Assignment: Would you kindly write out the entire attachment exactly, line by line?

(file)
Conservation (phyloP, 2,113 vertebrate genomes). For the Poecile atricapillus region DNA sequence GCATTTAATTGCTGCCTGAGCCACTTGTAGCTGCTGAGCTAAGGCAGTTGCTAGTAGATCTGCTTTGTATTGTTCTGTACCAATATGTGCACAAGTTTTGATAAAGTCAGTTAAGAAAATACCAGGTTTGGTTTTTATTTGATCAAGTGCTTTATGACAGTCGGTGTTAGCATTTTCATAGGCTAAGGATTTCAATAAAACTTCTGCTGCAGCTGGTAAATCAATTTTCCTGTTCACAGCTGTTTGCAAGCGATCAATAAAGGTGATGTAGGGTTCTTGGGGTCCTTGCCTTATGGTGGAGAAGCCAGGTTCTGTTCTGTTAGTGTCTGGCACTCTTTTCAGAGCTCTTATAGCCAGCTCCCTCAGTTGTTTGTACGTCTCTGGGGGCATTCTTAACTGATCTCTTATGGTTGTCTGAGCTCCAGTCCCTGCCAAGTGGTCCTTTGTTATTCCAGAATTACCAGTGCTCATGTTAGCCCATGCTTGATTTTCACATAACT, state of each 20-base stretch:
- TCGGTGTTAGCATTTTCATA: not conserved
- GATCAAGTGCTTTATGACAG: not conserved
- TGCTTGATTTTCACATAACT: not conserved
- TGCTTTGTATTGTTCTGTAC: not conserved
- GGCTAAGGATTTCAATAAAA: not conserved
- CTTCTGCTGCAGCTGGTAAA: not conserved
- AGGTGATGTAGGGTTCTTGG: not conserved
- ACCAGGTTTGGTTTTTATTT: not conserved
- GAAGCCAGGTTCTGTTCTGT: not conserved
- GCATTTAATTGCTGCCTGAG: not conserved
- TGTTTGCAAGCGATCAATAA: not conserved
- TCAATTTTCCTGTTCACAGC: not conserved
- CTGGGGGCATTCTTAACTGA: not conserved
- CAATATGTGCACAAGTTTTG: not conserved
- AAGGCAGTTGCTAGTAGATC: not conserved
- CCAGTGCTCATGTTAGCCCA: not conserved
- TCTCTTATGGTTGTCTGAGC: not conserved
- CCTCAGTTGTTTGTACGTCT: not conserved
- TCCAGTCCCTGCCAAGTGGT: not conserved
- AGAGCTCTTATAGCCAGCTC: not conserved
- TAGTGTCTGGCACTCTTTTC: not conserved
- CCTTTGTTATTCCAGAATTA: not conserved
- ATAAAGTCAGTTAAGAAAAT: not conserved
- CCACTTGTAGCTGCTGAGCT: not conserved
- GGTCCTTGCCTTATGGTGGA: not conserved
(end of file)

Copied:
Conservation (phyloP, 2,113 vertebrate genomes). For the Poecile atricapillus region DNA sequence GCATTTAATTGCTGCCTGAGCCACTTGTAGCTGCTGAGCTAAGGCAGTTGCTAGTAGATCTGCTTTGTATTGTTCTGTACCAATATGTGCACAAGTTTTGATAAAGTCAGTTAAGAAAATACCAGGTTTGGTTTTTATTTGATCAAGTGCTTTATGACAGTCGGTGTTAGCATTTTCATAGGCTAAGGATTTCAATAAAACTTCTGCTGCAGCTGGTAAATCAATTTTCCTGTTCACAGCTGTTTGCAAGCGATCAATAAAGGTGATGTAGGGTTCTTGGGGTCCTTGCCTTATGGTGGAGAAGCCAGGTTCTGTTCTGTTAGTGTCTGGCACTCTTTTCAGAGCTCTTATAGCCAGCTCCCTCAGTTGTTTGTACGTCTCTGGGGGCATTCTTAACTGATCTCTTATGGTTGTCTGAGCTCCAGTCCCTGCCAAGTGGTCCTTTGTTATTCCAGAATTACCAGTGCTCATGTTAGCCCATGCTTGATTTTCACATAACT, state of each 20-base stretch:
- TCGGTGTTAGCATTTTCATA: not conserved
- GATCAAGTGCTTTATGACAG: not conserved
- TGCTTGATTTTCACATAACT: not conserved
- TGCTTTGTATTGTTCTGTAC: not conserved
- GGCTAAGGATTTCAATAAAA: not conserved
- CTTCTGCTGCAGCTGGTAAA: not conserved
- AGGTGATGTAGGGTTCTTGG: not conserved
- ACCAGGTTTGGTTTTTATTT: not conserved
- GAAGCCAGGTTCTGTTCTGT: not conserved
- GCATTTAATTGCTGCCTGAG: not conserved
- TGTTTGCAAGCGATCAATAA: not conserved
- TCAATTTTCCTGTTCACAGC: not conserved
- CTGGGGGCATTCTTAACTGA: not conserved
- CAATATGTGCACAAGTTTTG: not conserved
- AAGGCAGTTGCTAGTAGATC: not conserved
- CCAGTGCTCATGTTAGCCCA: not conserved
- TCTCTTATGGTTGTCTGAGC: not conserved
- CCTCAGTTGTTTGTACGTCT: not conserved
- TCCAGTCCCTGCCAAGTGGT: not conserved
- AGAGCTCTTATAGCCAGCTC: not conserved
- TAGTGTCTGGCACTCTTTTC: not conserved
- CCTTTGTTATTCCAGAATTA: not conserved
- ATAAAGTCAGTTAAGAAAAT: not conserved
- CCACTTGTAGCTGCTGAGCT: not conserved
- GGTCCTTGCCTTATGGTGGA: not conserved